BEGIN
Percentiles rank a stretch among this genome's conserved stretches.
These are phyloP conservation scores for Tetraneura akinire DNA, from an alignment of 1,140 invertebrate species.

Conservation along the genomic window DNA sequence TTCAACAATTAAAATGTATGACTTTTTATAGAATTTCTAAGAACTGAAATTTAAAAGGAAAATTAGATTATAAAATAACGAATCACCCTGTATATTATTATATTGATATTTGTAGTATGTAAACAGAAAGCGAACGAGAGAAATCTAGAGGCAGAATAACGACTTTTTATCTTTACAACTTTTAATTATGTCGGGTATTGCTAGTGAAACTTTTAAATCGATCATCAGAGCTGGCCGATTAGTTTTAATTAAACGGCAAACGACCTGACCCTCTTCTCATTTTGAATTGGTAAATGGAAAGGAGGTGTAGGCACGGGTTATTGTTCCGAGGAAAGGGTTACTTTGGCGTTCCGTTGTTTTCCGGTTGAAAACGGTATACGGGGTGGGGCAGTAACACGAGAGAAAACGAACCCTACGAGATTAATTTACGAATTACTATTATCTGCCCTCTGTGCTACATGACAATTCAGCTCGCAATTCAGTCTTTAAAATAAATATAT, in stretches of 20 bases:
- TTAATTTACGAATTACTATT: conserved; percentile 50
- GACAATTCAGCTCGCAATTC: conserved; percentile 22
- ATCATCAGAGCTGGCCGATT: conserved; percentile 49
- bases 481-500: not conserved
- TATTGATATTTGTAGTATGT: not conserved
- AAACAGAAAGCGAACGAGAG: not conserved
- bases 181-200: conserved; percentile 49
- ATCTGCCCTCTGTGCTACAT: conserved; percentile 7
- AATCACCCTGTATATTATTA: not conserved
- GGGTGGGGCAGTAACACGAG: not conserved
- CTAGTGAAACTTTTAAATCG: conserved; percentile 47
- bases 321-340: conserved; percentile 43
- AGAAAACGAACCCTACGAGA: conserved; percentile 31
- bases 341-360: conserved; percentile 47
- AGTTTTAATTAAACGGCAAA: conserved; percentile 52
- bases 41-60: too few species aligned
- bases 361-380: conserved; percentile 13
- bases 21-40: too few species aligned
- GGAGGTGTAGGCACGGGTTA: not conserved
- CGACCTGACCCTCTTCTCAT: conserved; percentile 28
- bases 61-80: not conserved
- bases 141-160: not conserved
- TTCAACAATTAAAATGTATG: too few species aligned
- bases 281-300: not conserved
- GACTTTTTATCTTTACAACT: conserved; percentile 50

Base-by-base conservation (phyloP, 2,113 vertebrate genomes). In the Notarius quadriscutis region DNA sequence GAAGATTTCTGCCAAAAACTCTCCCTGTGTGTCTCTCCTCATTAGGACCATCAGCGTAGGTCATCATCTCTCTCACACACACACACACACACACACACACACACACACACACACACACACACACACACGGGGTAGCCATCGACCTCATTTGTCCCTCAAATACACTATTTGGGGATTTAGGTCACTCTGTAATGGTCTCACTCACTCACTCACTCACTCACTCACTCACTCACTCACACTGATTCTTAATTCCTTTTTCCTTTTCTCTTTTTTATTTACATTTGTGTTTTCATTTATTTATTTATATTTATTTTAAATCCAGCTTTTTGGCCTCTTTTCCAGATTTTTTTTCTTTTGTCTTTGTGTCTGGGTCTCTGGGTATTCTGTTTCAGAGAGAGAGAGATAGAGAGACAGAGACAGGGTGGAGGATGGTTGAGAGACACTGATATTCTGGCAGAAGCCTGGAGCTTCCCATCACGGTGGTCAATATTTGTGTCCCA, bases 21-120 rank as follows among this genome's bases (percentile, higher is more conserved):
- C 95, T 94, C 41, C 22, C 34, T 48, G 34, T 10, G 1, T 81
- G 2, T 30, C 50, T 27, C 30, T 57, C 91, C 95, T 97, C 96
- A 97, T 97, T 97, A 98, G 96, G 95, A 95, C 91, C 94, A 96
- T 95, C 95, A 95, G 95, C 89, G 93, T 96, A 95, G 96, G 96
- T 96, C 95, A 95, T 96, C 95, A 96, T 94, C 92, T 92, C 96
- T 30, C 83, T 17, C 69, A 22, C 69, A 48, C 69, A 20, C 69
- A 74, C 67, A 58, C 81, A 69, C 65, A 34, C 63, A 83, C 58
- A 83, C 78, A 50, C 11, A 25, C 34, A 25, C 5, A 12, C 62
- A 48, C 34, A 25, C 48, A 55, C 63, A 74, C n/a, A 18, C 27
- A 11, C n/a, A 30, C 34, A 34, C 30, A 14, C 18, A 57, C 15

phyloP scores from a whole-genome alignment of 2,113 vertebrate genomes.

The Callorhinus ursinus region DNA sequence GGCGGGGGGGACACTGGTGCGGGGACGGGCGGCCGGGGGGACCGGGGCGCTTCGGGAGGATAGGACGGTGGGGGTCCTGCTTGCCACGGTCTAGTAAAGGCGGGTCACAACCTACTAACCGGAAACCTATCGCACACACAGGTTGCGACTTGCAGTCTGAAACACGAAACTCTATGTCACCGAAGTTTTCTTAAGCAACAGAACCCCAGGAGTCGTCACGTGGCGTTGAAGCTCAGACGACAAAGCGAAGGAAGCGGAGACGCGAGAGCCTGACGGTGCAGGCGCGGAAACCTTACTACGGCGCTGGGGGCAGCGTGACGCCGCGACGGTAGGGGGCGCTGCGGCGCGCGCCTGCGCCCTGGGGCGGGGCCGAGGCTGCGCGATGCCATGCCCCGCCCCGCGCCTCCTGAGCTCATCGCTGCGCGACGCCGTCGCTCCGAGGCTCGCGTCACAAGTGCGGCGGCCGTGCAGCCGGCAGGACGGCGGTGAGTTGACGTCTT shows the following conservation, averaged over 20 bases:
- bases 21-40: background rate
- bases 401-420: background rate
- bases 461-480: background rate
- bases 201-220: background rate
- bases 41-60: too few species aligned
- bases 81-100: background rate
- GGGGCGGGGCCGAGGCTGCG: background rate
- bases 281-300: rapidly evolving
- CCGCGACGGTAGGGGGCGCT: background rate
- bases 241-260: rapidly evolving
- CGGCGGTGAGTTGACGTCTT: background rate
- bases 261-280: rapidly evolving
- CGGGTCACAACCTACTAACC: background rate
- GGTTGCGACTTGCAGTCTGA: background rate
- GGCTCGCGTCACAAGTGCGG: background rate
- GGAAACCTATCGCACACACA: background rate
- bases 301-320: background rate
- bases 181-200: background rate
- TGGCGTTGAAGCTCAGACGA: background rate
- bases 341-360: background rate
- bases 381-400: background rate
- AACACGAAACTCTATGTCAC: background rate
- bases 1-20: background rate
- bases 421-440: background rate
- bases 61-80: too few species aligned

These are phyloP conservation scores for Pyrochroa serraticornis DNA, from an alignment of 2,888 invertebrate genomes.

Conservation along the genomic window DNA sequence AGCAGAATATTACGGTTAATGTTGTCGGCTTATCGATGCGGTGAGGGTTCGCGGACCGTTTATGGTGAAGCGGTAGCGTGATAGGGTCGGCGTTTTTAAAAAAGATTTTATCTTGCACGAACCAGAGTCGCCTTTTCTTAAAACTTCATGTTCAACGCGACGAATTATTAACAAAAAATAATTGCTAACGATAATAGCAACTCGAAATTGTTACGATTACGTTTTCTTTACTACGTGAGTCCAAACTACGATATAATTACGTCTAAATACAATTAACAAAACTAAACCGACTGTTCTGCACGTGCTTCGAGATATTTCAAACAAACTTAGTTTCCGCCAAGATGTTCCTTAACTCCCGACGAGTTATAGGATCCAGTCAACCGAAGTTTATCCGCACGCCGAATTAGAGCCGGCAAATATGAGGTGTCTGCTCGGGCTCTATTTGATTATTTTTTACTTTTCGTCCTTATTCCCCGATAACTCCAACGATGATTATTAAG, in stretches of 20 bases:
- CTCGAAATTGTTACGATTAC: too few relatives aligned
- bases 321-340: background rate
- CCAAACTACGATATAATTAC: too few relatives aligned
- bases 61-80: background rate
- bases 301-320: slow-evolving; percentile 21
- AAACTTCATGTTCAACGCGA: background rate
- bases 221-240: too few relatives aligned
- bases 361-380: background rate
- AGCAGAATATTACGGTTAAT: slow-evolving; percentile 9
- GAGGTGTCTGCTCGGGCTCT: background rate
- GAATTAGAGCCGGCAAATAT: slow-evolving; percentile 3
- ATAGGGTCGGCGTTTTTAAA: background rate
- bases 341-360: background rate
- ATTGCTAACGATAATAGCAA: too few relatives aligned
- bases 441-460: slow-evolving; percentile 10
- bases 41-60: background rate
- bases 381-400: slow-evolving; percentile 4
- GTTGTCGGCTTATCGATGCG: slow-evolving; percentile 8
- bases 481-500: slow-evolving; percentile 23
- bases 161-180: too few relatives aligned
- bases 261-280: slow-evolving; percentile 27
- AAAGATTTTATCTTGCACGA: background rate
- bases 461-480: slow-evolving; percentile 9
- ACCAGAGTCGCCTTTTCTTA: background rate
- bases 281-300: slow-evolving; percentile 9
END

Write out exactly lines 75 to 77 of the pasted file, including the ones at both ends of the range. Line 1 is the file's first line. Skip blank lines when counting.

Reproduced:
- bases 221-240: too few relatives aligned
- bases 361-380: background rate
- AGCAGAATATTACGGTTAAT: slow-evolving; percentile 9